En espanol

The wife of a friend once quipped that there’s not much sizzle or romance in balancing a check book – but try feeding the kids if you can’t.  I’ve never forgotten her words.  No sensible adult goes very long without paying close attention to the finances of his or her own family.  And for good reason:  Without the necessary resources, no family survives.  If a family has financial problems, it needs to know why.  That requires accurate information, no matter how complex and sobering, so the problems can be fixed. 

So it is with the Church.  As I’ve said many times over the past 22 months, the resources of the Church don’t belong to the bishops or the clergy or some remote institution.  They belong to her people.  The Church is a steward.  She holds her resources in trust for her people, to carry out their apostolic work as a community in furthering the Gospel of Jesus Christ.  That means she has an obligation to use her resources well.  She also has a duty to make an accurate yearly accounting to her people of how she manages those resources, whether the news is happy or not.

One of the many urgencies facing the Church when I arrived here in September 2011 was the need to understand and start fixing our financial problems.  We’ve made progress.  Over the past year, we’ve benefitted from strong, new financial leadership from our CFO, Timothy O’Shaughnessy; our controller, Peter Yecco; and a reinvigorated Archdiocesan Finance Council with talent from across the Catholic business community.

Despite every difficulty we have faced, our people have increased their giving to the annual Catholic Charities Appeal as well as the annual Seminary Appeal.  And along with monies raised from the sale of the archbishop’s residence and a home on the New Jersey shore – beautiful properties, but unsuited to the needs of the Church today – we’ve taken big steps toward raising new resources and eventually eliminating our annual budget deficit.

This good news, however, will need to wait until later when we’ll publish the results of Fiscal Year (FY) 2013 – i.e., the year beginning July 1, 2012, and ending this weekend, on June 30, 2013.

In other words, the fiscal report we plan to publish next week will reflect almost none of the progress I just described.  Why?  Because it will show our financial results from July 1, 2011 – two months before I arrived in Philadelphia – through June 30, 2012, barely two months after our new financial team began their work.

I’ve asked our staff to make the report on FY 2012 as thorough and clear as possible.  The audited financial statements for every major archdiocesan entity will appear on our website for public review.  I’ve also directed that in the future, as we continue to improve our operations, our annual financial reports will appear for our people’s scrutiny far more promptly and with proper standards of transparency.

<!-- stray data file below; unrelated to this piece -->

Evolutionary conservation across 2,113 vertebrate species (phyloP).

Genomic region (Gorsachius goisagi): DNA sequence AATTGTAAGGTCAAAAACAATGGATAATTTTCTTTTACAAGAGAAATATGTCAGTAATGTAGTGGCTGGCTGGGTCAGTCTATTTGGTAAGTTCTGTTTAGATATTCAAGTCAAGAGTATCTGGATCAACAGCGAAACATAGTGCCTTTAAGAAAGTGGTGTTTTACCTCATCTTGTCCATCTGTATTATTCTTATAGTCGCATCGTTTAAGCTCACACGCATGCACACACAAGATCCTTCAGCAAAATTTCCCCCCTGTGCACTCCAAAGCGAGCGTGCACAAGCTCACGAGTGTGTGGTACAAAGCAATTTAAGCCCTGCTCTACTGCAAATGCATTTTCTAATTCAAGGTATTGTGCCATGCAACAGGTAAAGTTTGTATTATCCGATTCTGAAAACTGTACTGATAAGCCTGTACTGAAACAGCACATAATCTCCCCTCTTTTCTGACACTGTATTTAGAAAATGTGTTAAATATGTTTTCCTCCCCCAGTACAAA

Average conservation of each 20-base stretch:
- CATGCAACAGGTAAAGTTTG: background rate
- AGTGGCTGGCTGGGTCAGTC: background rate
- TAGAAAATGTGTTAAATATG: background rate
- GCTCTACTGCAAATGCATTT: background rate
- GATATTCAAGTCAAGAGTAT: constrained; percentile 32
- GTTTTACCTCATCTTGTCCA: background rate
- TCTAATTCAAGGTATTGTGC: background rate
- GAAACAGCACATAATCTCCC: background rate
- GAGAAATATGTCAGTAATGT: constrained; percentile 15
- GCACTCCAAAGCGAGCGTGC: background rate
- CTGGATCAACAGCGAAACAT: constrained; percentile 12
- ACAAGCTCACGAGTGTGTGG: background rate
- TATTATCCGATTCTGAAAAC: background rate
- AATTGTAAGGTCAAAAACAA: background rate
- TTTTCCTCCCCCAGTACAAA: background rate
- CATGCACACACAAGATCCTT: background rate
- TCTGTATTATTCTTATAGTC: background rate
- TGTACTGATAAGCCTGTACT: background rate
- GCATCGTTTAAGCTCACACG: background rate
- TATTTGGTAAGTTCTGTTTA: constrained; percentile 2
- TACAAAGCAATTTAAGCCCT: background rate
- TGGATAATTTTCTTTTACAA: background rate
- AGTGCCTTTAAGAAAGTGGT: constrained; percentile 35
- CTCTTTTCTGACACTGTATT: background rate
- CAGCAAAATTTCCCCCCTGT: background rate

I’ve reviewed the FY 2012 audited financial statements for our central operations run through the Archdiocesan Pastoral Center; or more technically, the “Office for Financial Services.”  While the results are serious – and that’s an understatement – they have the virtue of being honest and accurate.  The statements also include several major adjustments to reporting made in previous years.

Most of the financial pain we now face as a local Church is inherited and due to chronic patterns of behavior.  It has nothing to do with fraud or the abuse crisis.  Instead it flows out of well-intentioned but poor management decisions made over a period of nearly two decades at every level of archdiocesan and parish leadership – a crippling habit of trying to hang on to the past and keep unsustainable ministries, schools and parishes afloat, despite great changes in our demographic and financial realities.

We have too many good people in the Archdiocese to let these problems continue to hobble our discipleship in the years ahead.  We owe too much to the believers who came before us to fail in renewing the health of our Church.  And we owe even more to the young people who will follow us.  They need to encounter Jesus Christ through our witness.  That’s why our financial problems matter so seriously.  And that’s why, with honesty and hard work and the grace of God, we’ll resolve them.

We will post the audited financial statements for the Office for Financial Services on www.CatholicPhilly.com on Wednesday, July 3 at 10:00 a.m. Please note that these statements only relate to operations and ministries stemming from Archdiocesan headquarters. They do not include financials for the Office of Catholic Education, Catholic Healthcare Services, Catholic Social Services, St. Charles Borromeo Seminary, Catholic Charities Appeal or the Heritage of Faith—Vision of Hope Capital Campaign. Audited reports for those entities will be posted in the coming weeks.

Also note that none of these reports will include financial statements for parishes  and for good reason: All parishes are autonomous entities. The Archdiocese has no authority over their assets.